A woman walks with a styrofoam container of foodShare on Pinterest
Researchers say being hungry can make you more irritable and darken your mood. Valentina Barreto/Stocksy
  • New research finds that being “hangry,” a combination of hungry and angry, is a genuine mental state.
  • Experts say that being able to identify hunger-related emotions provides clues about how we can deal with them.
  • They also say that anyone noticing a significant drop in mood or change in irritability should speak with a doctor regarding their blood sugar levels and other markers.

We’ve all experienced it at one time or another – a pang of hunger that darkens your mood and can make you lash out at the slightest provocation.

It’s popularly called being “hangry,” both hungry and angry.

Now, research published today suggests not only is this emotional state genuine, but that hunger can influence our behavior in other ways.

Viren Swami, Ph.D., the lead author of the study and a professor of social psychology at Anglia Ruskin University in England, told Healthline his wife was one of the reasons he decided to conduct this study.

“My wife is often saying that I’m hangry, but I didn’t think being hangry was real,” he admitted. “But mainly because I’m interested in the impact of hunger and eating on human emotions and behaviors.”

For this study, researchers used the experience sampling method to gather data that they used to better understand the ways that hunger can affect emotional outcomes in our everyday lives.

According to the researchers, the study participants were invited to respond to prompts asking them to complete brief surveys on multiple, semi-random occasions throughout the day.

There were 121 participants at the start, with 76 completing at least one survey per day for 21 days. A total of 64 participants completed the study by responding to the final questionnaire.

Participants were from 18 to 60 years old with an average age of 30. They were predominantly women.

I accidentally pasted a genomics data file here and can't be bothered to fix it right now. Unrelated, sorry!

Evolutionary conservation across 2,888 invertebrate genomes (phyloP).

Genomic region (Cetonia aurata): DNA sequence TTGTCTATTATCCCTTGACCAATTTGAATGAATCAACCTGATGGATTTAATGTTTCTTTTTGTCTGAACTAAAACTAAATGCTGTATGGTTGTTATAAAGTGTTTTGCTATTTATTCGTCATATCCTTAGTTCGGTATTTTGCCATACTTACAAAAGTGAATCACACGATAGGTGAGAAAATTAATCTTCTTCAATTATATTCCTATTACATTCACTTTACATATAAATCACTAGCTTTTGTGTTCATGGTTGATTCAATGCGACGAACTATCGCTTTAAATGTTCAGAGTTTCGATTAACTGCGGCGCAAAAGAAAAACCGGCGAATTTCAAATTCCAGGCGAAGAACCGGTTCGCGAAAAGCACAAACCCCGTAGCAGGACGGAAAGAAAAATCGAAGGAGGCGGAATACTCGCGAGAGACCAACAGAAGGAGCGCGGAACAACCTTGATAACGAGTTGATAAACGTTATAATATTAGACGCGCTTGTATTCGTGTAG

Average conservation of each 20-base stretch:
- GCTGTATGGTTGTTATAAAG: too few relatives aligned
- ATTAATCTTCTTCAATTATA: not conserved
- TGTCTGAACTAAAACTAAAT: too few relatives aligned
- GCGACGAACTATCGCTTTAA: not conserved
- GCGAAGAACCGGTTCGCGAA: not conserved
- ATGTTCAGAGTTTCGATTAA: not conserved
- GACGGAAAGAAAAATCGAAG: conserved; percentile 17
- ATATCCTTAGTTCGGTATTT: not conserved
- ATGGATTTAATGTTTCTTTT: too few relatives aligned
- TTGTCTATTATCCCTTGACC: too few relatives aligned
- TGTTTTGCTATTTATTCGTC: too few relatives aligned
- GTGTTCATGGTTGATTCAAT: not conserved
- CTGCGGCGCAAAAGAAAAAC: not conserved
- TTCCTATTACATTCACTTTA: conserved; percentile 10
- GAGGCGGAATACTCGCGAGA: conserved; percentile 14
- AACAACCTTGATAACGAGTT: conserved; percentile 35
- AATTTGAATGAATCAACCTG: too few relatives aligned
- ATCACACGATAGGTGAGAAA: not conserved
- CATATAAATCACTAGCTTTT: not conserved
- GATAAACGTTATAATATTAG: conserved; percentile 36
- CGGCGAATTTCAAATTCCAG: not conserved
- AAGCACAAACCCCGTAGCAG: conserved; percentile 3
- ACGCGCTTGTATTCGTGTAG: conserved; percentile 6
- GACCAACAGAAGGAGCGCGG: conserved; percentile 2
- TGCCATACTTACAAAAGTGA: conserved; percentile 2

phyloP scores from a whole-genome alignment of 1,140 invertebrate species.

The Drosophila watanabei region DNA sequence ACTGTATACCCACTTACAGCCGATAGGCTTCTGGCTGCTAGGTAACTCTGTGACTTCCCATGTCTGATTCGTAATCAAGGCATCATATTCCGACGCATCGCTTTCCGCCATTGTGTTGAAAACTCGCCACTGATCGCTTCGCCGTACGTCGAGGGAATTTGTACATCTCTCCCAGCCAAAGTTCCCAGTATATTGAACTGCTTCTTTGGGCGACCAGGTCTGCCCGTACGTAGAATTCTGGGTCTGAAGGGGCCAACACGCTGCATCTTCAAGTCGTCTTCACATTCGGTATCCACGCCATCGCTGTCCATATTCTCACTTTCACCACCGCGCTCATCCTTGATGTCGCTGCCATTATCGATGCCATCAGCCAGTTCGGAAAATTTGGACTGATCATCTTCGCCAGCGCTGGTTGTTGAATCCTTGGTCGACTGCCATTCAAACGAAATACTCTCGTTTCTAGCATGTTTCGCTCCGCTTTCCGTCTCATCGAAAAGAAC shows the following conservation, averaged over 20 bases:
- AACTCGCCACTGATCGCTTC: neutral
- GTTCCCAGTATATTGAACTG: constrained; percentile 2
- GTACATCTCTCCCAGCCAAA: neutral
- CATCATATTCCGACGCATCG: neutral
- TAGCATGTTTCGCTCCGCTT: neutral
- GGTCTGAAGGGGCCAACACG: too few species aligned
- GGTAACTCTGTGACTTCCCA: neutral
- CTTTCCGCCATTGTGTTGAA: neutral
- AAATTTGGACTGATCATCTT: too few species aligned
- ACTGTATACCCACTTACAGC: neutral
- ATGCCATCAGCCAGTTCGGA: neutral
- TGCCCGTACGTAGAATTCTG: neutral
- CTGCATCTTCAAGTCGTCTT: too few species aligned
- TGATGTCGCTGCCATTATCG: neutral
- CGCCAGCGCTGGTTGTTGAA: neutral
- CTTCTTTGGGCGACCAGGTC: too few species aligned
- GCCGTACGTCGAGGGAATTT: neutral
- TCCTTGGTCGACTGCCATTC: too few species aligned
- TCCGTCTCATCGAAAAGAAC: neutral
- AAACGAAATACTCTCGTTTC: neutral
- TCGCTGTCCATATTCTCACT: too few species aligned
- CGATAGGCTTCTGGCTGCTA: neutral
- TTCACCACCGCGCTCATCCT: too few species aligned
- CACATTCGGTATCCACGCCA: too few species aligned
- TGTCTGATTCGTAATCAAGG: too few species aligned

During the three-week study period, participants responded to survey prompts five times per day.

These prompts asked participants to rate their emotional state as well as their feelings of hunger, irritability, and anger. They were also asked about how much time had passed since they last ate.

During the final questionnaire, researchers looked at different dietary behaviors, such as whether or not people ate when they felt irritated or when they had nothing to do.

They also assessed anger using the Buss and Perry Aggression Questionnaire, a commonly used tool to measure aggression in adults.

The researchers said the findings indicated that hunger was significantly associated with greater anger and irritability as well as lower pleasure over the study period of three weeks.

Swami said his study confirms that being “hangry” is real and that our feelings of hunger do negatively affect our emotions.

“Also, that being able to label those emotions, ‘I am hangry,’ provides clues about how those emotions can be dealt with,” he added.

“We know in general that when we experience emotions our minds survey our internal physiological states in order to construct an assessment of our mood,” said Dr. Timothy B. Sullivan, the chair of psychiatry and behavioral sciences at Staten Island University Hospital, part of Northwell Health in New York.

He explained that for this reason, it’s easy to understand that states of hunger, or other conditions of physiological vulnerability, can “trick” our minds into associating those physiological sensations with moods.

“Indeed, the Theory of Constructed Emotion holds that mood states are fundamentally, largely a consequence of that process of introspection,” Sullivan told Healthline.

Sullivan pointed out that self-reports are one of the weakest sources of data.

“And in this instance, it is not clear whether or how the investigators could have blinded the subjects to the purpose of the study,” he said.

Sullivan concluded that, for this reason, “there is a strong possibility of confounding in that the subjects may have been cued to associate anger with periods of hunger.”

“I’m not surprised at these findings,” said Dr. Alex Dimitriu, an expert in psychiatry and sleep medicine and the founder of Menlo Park Psychiatry & Sleep Medicine in California as well as BrainfoodMD.

“In the end, we are biological creatures and are programmed to get our needs met,” he told Healthline. “Part of that is being uncomfortable until we get what we need.”

Dimitriu noted that in his experience he’s seen pain, such as headaches or back pain, physical discomfort, and being sleep deprived, as reasons people can become irritable and aggressive.

“Anyone who notices a significant drop in mood or energy or change in irritability with hunger should at some point speak with a doctor and make sure blood sugar levels and lab values are within normal limits,” he advised.

This isn’t the first time that researchers have explored hunger’s effect on psychology.

Research that was published in 2013 analyzed the behavior of hungry people across 10 studies.

The findings showed that hungry people made more errors doing tasks and tended to have less self-control.

The researchers also analyzed data from war zones and reported that societal hunger could predict war killings, which they attributed to diminished self-control with aggression.

The study authors also reported that hunger made people more likely to think negative thoughts about racial minorities as well as increased thoughts about death.